The evidence for inhaled colistin in adults with VAP because of multidrug resistant (MDR) Gram-negative organisms is of low quality.48 Expert opinion from professional societies, such as the Infectious Disease Society of America (IDSA) and the European Society for Clinical Microbiology (ESCMID) are conflicting.49 The evidence for inhaled colistin in the paediatric population is limited to small retrospective studies, with no respiratory complications reported: most infants received inhaled colistin in addition to active systemic antibiotics.50,51 Monotherapy with inhaled colistin (without systemically administered antibiotics) was successful in 17 neonates.52,53 A matched case control study found that infants treated with nebulised colistin plus systemic colistin, had better outcomes than infants treated with systemic colistin alone.54 The addition of inhaled colistin to IV colistin led to a shorter time to bacterial eradication in critically ill children with VAP because of colistin-only susceptible GNB. However, it did not lead to a significant difference in the clinical and microbiological outcomes of VAP.55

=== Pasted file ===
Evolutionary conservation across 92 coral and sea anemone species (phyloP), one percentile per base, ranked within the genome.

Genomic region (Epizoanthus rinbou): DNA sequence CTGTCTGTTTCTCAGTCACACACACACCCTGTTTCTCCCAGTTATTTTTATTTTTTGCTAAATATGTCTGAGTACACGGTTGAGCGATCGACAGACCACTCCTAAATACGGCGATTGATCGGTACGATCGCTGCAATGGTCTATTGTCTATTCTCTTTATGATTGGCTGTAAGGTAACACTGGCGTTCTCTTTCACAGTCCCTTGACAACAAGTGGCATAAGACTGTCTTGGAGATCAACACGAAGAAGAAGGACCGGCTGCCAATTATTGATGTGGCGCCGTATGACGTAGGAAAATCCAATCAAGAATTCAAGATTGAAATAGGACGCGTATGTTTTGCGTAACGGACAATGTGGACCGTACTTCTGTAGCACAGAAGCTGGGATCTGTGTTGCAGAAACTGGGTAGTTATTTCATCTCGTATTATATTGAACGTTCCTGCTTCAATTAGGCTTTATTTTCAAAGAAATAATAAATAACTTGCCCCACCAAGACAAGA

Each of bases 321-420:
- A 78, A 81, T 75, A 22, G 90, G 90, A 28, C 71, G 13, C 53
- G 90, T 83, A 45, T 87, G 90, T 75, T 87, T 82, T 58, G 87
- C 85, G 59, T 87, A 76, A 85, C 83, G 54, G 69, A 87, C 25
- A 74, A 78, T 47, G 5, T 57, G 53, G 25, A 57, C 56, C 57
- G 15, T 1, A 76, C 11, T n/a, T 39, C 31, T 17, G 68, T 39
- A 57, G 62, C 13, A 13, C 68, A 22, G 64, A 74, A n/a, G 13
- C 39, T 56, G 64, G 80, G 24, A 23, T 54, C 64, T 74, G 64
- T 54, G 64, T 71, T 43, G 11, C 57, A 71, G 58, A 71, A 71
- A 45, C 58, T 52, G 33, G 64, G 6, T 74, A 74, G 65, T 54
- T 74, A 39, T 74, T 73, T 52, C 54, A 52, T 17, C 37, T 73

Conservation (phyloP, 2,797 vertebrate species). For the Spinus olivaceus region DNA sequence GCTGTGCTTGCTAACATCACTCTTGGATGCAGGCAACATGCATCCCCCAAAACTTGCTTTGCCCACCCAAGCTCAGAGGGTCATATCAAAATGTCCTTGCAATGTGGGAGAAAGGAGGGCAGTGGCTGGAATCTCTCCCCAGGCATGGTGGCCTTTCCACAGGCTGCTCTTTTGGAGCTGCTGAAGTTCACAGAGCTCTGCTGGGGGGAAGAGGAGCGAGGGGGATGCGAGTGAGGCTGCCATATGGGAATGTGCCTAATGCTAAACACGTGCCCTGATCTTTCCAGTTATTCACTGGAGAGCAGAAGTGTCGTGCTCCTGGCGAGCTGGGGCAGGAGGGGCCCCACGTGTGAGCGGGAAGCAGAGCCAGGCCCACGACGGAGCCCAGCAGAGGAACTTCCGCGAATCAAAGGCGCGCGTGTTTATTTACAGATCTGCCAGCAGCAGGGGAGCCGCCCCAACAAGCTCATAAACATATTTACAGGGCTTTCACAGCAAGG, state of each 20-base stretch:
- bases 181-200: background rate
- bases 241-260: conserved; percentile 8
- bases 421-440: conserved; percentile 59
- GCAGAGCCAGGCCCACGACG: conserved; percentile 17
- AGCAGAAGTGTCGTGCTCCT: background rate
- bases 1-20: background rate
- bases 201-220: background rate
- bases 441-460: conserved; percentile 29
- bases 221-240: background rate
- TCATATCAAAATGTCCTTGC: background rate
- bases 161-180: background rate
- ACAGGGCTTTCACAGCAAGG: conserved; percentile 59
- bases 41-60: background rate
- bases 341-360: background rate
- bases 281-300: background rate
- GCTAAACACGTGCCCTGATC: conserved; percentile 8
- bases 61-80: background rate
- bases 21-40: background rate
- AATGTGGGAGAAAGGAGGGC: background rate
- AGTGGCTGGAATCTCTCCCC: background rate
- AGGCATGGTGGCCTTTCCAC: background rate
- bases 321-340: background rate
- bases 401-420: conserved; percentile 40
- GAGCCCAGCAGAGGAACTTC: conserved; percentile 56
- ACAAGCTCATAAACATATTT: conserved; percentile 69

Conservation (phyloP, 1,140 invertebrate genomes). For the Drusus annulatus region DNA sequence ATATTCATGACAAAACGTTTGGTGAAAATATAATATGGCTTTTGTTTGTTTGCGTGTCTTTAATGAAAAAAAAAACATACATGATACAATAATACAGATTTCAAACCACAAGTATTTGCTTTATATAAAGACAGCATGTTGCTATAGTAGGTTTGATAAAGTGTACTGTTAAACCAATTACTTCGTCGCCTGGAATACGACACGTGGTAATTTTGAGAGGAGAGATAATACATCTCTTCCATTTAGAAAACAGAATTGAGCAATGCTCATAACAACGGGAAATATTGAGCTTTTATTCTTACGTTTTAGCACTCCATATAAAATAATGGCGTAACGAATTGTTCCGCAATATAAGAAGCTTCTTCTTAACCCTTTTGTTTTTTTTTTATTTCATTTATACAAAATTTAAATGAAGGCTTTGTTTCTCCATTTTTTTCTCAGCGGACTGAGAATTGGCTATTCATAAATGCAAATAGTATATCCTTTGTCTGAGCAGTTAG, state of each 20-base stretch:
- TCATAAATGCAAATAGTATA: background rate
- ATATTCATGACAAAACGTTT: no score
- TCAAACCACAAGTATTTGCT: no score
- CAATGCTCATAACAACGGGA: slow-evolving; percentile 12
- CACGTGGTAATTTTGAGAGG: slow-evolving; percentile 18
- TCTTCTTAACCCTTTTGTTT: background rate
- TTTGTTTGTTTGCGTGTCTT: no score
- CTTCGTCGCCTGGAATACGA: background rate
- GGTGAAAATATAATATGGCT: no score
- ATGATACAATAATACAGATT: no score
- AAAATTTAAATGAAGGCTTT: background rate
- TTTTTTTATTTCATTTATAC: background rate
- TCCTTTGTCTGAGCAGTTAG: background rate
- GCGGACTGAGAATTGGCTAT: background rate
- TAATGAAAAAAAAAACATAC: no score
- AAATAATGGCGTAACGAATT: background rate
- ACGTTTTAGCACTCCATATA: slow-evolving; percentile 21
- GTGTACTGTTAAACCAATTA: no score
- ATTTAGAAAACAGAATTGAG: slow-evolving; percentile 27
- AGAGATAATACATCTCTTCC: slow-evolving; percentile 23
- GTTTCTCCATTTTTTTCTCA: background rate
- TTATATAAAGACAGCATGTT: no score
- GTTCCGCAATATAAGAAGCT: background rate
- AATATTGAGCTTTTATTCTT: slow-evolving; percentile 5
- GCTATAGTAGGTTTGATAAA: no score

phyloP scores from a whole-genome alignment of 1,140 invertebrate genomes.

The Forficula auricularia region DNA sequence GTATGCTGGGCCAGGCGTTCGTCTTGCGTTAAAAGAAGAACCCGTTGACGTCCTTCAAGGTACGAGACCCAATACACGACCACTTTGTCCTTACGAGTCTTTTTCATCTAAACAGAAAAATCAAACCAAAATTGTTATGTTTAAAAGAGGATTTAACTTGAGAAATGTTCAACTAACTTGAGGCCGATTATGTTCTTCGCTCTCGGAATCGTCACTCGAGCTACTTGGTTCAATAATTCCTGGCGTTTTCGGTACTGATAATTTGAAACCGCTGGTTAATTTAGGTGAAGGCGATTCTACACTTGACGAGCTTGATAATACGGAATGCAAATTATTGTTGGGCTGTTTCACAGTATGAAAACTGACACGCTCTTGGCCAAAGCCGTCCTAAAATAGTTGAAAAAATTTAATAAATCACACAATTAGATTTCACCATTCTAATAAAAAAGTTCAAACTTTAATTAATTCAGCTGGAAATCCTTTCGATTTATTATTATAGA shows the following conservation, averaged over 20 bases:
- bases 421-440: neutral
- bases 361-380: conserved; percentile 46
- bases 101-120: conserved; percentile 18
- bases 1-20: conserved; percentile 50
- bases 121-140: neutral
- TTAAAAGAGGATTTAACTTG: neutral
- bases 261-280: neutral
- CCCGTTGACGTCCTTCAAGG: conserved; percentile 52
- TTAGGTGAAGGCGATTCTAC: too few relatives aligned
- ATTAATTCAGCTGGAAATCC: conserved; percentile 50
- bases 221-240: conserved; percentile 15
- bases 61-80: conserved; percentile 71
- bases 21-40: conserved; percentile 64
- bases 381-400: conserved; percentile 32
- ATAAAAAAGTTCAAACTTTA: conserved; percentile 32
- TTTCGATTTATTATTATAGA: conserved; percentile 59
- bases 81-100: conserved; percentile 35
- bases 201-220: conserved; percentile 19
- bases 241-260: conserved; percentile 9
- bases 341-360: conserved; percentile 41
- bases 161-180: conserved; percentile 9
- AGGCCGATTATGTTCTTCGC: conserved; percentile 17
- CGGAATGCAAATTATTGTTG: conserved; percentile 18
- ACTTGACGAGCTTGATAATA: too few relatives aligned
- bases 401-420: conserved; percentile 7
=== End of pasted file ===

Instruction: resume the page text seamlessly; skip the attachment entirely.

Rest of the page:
A PK/PD study suggested that a dose of 4 mg CBA/kg (120 000 IU/kg) attained high colistin levels in tracheal aspirate from neonates for 12 h.56

Adverse effects associated with inhaled colistin are bronchospasm and nephrotoxicity. High concentrations may cause damage to the airways. Nebulised steroids and β-2-agonists can be used to prevent and treat bronchospasm.44

Should intraventricular/intrathecal colistin be used to treat meningitis?

The use of intraventricular/intrathecal colistin in combination with IV colistin can be considered in patients with suitable indwelling devices and clinical/microbiological indications for colistin therapy (See above recommendations for indications). In addition, for patients without a suitable indwelling device but persistent CNS infection despite maximum recommended IV colistin dosing, neurosurgery and microbiology/infectious diseases consultation is recommended prior to initiating intraventricular/intrathecal colistin. Proposed dosing of intrathecal/intraventricular colistin is detailed in Table 5.